In its present state of revision, the Method Handbook is not a tool for the complete sustainability assessment of bioenergy systems.
To provide simple, harmonized and transparent methods, simplifications (e.g. degree of utilisation, start-up processes, etc.) and a standardised database (e.g. fuel prices)must be provided for various areas. There is no way to ensure that these simplifications and standardisations are appropriate and suitable for all projects and will generate the desired results. Projects should utilise the suggested data and approaches for the calculation and can deviate from them in justified individual cases. When it is not possible to create a consistent database in a standardised fashion (e.g. process-specific indicators for GHG accounting or analysing potential), the harmonisation process focuses on methodological transparency, which is ensured based on documentation lists.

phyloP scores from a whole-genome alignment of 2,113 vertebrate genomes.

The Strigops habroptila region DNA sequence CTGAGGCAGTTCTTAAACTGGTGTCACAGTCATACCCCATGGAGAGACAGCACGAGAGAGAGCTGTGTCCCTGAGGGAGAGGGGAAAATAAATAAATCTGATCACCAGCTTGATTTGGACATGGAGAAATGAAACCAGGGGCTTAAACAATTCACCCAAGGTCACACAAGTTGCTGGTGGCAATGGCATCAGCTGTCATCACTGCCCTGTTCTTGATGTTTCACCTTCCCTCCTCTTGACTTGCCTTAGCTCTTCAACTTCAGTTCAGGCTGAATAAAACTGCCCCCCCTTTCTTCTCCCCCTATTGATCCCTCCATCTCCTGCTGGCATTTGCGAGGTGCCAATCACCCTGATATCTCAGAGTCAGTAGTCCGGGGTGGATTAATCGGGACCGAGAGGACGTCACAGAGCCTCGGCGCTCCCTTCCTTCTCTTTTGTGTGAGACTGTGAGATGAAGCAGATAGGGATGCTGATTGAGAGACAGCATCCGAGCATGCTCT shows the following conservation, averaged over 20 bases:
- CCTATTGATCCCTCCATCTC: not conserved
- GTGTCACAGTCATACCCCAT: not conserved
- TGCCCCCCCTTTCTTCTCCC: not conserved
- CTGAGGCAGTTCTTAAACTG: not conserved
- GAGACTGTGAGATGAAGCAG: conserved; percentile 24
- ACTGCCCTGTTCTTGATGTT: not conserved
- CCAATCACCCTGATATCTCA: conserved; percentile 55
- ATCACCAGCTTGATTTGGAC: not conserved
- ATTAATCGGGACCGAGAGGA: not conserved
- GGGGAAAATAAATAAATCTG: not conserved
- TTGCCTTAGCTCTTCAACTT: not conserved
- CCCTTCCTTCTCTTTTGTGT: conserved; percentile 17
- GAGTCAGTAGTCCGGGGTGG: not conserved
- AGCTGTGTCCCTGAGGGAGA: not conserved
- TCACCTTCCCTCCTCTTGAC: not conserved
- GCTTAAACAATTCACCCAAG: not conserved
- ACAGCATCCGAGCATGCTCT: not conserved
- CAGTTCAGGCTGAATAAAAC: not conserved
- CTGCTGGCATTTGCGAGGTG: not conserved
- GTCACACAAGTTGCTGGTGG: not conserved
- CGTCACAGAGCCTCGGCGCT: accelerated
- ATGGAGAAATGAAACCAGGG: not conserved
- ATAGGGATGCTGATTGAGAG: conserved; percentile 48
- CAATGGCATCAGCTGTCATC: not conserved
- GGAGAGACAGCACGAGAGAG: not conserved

As a general framework, the overriding assumptions and points of view on which the subsequent balancing processes and assessments are based are described.
One crucial factor taken into account was that the central focus of the funding programme is the optimisation of the use of bioenergy production (above all else, the technical elements). Other objectives include Germany contributing as a major role to climate protection and the assessment of energy, economic, and envrionmental factors.
In the Chapter General Framework you find information on:
o Geographic reference
o Temporal reference
o Energy technology reference
o Sustainability requirements
o Presentation of results
Residues in the funding programme
For the funding programme, the broadly defined term “(biomass) residues” is utilised, which – in light of the energy / technology / science focus of the programme – is suitable for the relevant disciplines (GHG accounting, analysing potential) and does not exclude any biomass fractions:
Figure 2: Definitions of biomass in the programme (Source: DBFZ)
Figure 3: System boundaries and elements (Source: DFBZ)
To increase the comparability and accuracy of potential studies in the funding programme "Biomass energy use", a harmonisation of the definitions and documentation is needed. Due to the diversity of biomass categories (biomass fraction under review, definition of potentials, geographic level, temporal reference, type of data collection, methodology), a standardised methodology for all biomass fractions cannot be provided. But some definitions, the type of documentation and the approach can be standardised in the Method Handbook.